Facemasks, silence and social distancing as pro golf resumes in S Korea

It is the first high-level women's golf to be played since the US-based LPGA suspended its season in February

Afp May 14, 2020
It is the first high-level women's golf to be played since the US-based LPGA suspended its season in February. PHOTO: AFP


Birdsong and the rattle of the ball dropping into the cup -- accompanied by camera shutters -- were the only sounds to be heard as professional women's golf entered the post-coronavirus era on a closed South Korean course Thursday.

Spectators were barred from the Lakewood Country Club as the KLPGA Championship got under way in Yangju, northeast of Seoul, with a host of social distancing measures in place to guard against infection.

South Korea is a power in the women's game, providing four of the current world top 10, three of whom are taking part in the normally low-profile domestic tournament.

It is the first high-level women's golf to be played since the US-based LPGA suspended its season in February, and with sports fans around the world starved of live action rights have been sold to broadcasters in countries including the US, Canada and Australia.

"Interest is very high since this is the first golf tour in the world amid the pandemic," the KLGPA said in a statement.

World number three and double major winner Park Sung-hyun, sixth-ranked Kim Sei-young -- a nine-time winner on the LPGA Tour -- and number 10 Lee Jeong-eun are part of a 150-strong field chasing the $180,000 winner's cheque from a tournament purse of $2.5 million, the highest in the event's 42-year history.

Players are advised to keep two metres apart on the course and minimise physical contact, while touching the pin without gloves is prohibited.

They have to wear masks before and after their rounds, but can choose whether or not to do so during play, with most deciding to remain uncovered Thursday.

But with no spectators the course was devoid of oohs and aahs, or even applause, on Thursday.

- 'Usually a lot of fans show up' -

Playing without fans was a "pity", the sixth-ranked Kim said after her pre-tournament practice.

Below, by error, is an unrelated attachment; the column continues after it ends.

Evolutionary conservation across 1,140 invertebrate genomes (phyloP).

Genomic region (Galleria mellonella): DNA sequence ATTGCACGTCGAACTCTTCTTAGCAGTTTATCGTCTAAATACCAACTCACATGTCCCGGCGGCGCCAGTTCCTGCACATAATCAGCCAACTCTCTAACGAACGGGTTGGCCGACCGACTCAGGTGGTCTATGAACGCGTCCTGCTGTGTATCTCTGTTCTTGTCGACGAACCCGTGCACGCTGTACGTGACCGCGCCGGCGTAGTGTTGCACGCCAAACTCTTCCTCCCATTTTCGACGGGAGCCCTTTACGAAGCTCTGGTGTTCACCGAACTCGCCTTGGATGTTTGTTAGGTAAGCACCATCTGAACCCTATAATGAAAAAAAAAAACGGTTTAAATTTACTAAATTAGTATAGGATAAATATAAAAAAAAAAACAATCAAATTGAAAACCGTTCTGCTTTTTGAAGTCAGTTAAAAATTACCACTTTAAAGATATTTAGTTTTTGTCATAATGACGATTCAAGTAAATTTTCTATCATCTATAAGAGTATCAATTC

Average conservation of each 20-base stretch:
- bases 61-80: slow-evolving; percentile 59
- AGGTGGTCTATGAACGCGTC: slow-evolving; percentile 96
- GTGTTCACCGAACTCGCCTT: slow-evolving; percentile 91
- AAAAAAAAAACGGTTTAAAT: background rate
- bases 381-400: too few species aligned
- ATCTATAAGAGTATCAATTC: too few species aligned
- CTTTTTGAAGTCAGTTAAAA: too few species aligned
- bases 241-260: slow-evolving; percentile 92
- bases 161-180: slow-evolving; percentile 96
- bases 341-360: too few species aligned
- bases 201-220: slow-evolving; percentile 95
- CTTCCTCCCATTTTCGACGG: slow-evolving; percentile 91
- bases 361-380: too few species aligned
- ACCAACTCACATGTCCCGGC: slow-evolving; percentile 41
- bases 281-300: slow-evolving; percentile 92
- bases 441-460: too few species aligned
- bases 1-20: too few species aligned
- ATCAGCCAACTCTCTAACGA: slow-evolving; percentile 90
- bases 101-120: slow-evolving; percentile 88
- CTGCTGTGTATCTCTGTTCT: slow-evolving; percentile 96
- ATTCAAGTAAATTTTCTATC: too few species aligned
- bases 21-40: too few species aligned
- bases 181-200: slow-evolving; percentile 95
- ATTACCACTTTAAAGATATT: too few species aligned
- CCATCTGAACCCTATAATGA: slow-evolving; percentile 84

"Usually a lot of fans show up, more here in Korea than in the US," she said. "But I'm thankful for just even being able to play."

Apart from the host broadcaster, media coverage on the course is restricted to the first and 10th tees, with personnel required to wear face masks throughout.

Everyone entering the course had their temperature checked and had to provide their personal information.

And players have to eat their meals alone to maintain social distancing, with no caddies or family members allowed to sit at the same table in the lounge.

"At lunch all the golfers had to face the same direction while eating" without chatting, Park Sung-hyun said Wednesday. "All of this was quite new."

The tournament comes after South Korea -- which endured one of the worst early outbreaks of the disease outside mainland China but has brought it under control with a widespread "trace, test and treat" programme -- saw professional football and baseball resume last week, also behind closed doors.

Only four LPGA Tour events have been completed this year -- the last in Adelaide on February 16 -- and the tour has outlined plans to resume in mid-July in Michigan.

The men's US PGA Tour, which came to a juddering halt when the Players Championship was abandoned after the first round in March, has pencilled in a restart behind closed doors at the Charles Schwab Challenge beginning June 11 at Fort Worth, Texas.


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